Coaching Conversations

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    Jo Owens

    Coaching is a versatile tool for us all to utilise in everyday life as well as at work. Creating great coaching questions can really support a transition in someone’s behaviour, how they are feeling and can give a sense of control back to them. As leaders we don’t have all the answers, it is important that we listen to understand rather than respond, this concept is quite different. In the busyness of life we often respond reactively with the answer rather than taking a step back and really listening, focusing on the words, the feelings behind them and how they are conveyed.

    It is important that we stand back and allow others to develop their own solutions to challenges they and their teams are facing, it isn’t a one size fits all approach. Through recent times, we have adapted considerably and our teams have looked to us for leadership, compassion, understanding however most of all a listening ear that can really understand how it feels.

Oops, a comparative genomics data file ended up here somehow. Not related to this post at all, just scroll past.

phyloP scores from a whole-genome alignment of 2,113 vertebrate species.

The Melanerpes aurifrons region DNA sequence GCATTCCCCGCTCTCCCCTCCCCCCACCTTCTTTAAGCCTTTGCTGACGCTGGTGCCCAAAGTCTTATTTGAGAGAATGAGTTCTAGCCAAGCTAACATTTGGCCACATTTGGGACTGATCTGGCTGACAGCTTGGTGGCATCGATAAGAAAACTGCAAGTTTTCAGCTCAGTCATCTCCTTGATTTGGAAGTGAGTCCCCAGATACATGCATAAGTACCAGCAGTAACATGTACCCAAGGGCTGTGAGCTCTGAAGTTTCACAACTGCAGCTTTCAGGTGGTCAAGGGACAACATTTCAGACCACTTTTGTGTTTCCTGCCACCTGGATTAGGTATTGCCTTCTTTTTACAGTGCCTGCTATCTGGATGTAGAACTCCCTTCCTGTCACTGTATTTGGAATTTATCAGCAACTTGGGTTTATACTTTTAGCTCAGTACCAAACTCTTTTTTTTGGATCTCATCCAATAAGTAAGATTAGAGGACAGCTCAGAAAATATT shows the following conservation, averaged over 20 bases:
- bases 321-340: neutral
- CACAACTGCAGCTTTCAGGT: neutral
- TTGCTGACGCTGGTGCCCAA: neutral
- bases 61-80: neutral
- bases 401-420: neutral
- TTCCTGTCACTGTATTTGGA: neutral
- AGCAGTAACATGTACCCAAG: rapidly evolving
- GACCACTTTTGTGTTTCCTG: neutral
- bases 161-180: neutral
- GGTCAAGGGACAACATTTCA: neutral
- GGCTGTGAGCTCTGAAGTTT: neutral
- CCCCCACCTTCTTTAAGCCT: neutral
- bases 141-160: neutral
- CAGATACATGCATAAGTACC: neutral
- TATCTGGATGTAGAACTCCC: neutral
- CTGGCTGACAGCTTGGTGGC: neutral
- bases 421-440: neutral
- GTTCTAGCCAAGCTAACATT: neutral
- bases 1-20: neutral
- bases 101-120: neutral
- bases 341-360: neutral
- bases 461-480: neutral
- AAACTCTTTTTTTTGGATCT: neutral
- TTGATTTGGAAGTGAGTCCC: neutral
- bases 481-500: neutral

Take time to listen and fully understand what people are saying to you, support them to develop their own solutions, own them and take action with you right beside them guiding them through. It would be good to hear others experiences.

    Craig de Sousa

    I agree, Nicky, that adopting a coaching style really helps individuals find the skills to problem solve. Those key little nudges that come from good quality conversations can create the conditions for real innovation and confidence. I remember, vividly, my first conversation and initially I struggled as the approach felt alien. However, as time has progressed it really gave me a new skill of solving wicked problems in a way that worked for me. Rightly, some things didn’t always go to plan but that’s all part of learning! 🙂

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